C. S. Lewis: In the Solitude . . . God

C. S. Lewis: In the Solitude . . . God

Clive Staples Lewis (29 November 1898 – 22 November 1963) was born in Belfast, in Ulster, Ireland, the second son of Albert James and Florence Augusta Hamilton Lewis. His mother was the daughter and great-granddaughter of priests, and his elder brother Warren, or Warnie, was his best chum. As a babe, he was baptized by his mother's father in St. Mark's Church, Dundela. He named himself when he was four years old, taking the name of his own dog, “Jack.”

As a child, Lewis fell in love with the books of Beatrix Potter, often writing and illustrating his own tales of animals in a world of their own. He loved to read and spent hours entirely alone. After his mother died of cancer when he was nine, his father enrolled him in a series of schools. He said of the place where he lived: “The New House is almost a major character in my story. I am the product of long corridors, empty sunlit rooms, up-stair indoor silences, attics explored in solitude, distant noises of gurgling cisterns and pipes, and the noise of wind under the tiles. Also, of endless books” (Surprised by Joy).

As a teenager, Lewis fell away from his faith, embracing instead Norse and Greek mythology and the wonder of the natural world, and writing epic poetry and operas. In 1916, he received an invitation to study at University College in Oxford. Lewis met many Christian friends along the way, who quietly and thoughtfully answered all of his questions about the God he felt either did not exist, or who was too cruel to love. Faithful Arthur Greeves, the brilliant Nevill Coghill, and the uniquely gifted J. R. R. Tolkien joined the delightful and witty Hugo Dyson to walk with Lewis and show him, in friendship, the steadfastness and true contentment of faith in God.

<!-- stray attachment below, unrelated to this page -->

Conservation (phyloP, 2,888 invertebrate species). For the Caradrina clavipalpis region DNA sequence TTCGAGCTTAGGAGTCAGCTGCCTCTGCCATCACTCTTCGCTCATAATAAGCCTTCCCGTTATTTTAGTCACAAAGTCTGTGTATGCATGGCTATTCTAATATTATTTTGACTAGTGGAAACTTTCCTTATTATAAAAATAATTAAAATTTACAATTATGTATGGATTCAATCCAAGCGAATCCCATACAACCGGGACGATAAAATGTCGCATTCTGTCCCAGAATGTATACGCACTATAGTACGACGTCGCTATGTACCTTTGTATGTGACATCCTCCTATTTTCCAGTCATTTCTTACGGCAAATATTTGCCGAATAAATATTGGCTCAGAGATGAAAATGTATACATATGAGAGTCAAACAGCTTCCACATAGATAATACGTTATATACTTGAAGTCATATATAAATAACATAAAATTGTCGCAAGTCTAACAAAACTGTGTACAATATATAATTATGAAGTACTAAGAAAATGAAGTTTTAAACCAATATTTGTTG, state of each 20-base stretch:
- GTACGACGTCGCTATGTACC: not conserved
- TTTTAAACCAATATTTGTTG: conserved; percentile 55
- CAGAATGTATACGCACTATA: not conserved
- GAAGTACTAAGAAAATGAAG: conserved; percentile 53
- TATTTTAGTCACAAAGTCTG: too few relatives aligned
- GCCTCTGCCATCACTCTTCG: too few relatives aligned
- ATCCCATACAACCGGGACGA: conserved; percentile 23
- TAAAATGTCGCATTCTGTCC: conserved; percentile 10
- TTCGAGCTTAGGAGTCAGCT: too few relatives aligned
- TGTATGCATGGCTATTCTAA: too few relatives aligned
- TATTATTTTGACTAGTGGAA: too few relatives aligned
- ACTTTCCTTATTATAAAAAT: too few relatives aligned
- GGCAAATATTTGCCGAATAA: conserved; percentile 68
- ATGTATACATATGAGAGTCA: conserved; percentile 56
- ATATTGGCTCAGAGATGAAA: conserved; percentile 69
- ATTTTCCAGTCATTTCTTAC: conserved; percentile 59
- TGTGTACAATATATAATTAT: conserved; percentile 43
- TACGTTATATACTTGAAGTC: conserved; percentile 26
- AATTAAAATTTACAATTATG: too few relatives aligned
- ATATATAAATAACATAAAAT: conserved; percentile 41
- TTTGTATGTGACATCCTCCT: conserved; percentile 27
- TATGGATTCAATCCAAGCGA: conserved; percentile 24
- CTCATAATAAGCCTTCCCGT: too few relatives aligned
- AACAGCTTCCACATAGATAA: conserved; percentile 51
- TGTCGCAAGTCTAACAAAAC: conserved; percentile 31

Lewis began to teach in Oxford in 1925. He held academic positions at Magdalen College in Oxford (1925-1954) and Magdalene College in Cambridge University (1954-1963). He eventually returned to Christianity, having been influenced most by George MacDonald, G. K. Chesterton, and J. R. R. Tolkien (author of Lord of the Rings). He vigorously resisted conversion, noting that he was brought into Christianity like a prodigal, “kicking, struggling, resentful, and darting his eyes in every direction for a chance to escape.”

He described his last struggle: “You must picture me alone in that room in Magdalen, night after night, feeling, whenever my mind lifted even for a second from my work, the steady, unrelenting approach of Him whom I so earnestly desired not to meet. That which I greatly feared had at last come upon me. In the Trinity Term of 1929 I gave in, and admitted that God was God, and knelt and prayed: perhaps, that night, the most dejected and reluctant convert in all England” (Surprised by Joy).

After his conversion to belief in God, he converted to Christianity two years later in 1931, following a long discussion during a late-night stroll along Addison's Walk with friends Tolkien and Dyson. He then became a member of the Church of England (Anglican Church), an “ordinary layman.” Lewis’s faith profoundly affected his work, and his wartime radio broadcasts on the subject of Christianity brought him wide acclaim.

While Lewis was teaching, he and his friends were active in the informal Oxford literary group known as the Inklings, meeting weekly at the Eagle and the Child pub to read chapters of their stories to each another. He is best known as the author of The Chronicles of NarniaThe Screwtape Letters, and The Space Trilogy. His non-fiction Christian apologetics, including Mere ChristianityMiracles, and The Problem of Pain, have become some of Christianity’s most beloved classics, widely cited by Christians of every denomination. Lewis wrote more than 30 books, which have been translated into more than 30 languages, and have sold millions of copies. They have been popularized on stage, TV, radio, and film.

In 1956, Lewis married American writer Joy Davidman, who died of cancer four years later at the age of 45. Lewis died on 22 November 1963 from kidney failure, one week before his 65th birthday. In 2013, on the 50th anniversary of his death, Lewis was honored with a memorial in Poet’s Corner, Westminster Abby, although his actual burying place is in the quiet cemetery of the Holy Trinity Church in Headington Quarry, just outside of Oxford, near The Kilns, the home he shared with Warnie and, later, Joy too. It is still surrounded by the woods, ponds, gnarled tree trunks, and the achingly beautiful world that filled the silent spaces of Lewis’s inner life.

This month, we celebrate Lewis and his magnificent quest of quiet reflection. God has much to say in the silence. And C. S. Lewis heard.

-Karen O'Dell Bullock
To take a stroll past The Kilns into the woods behind Lewis's home, click here.
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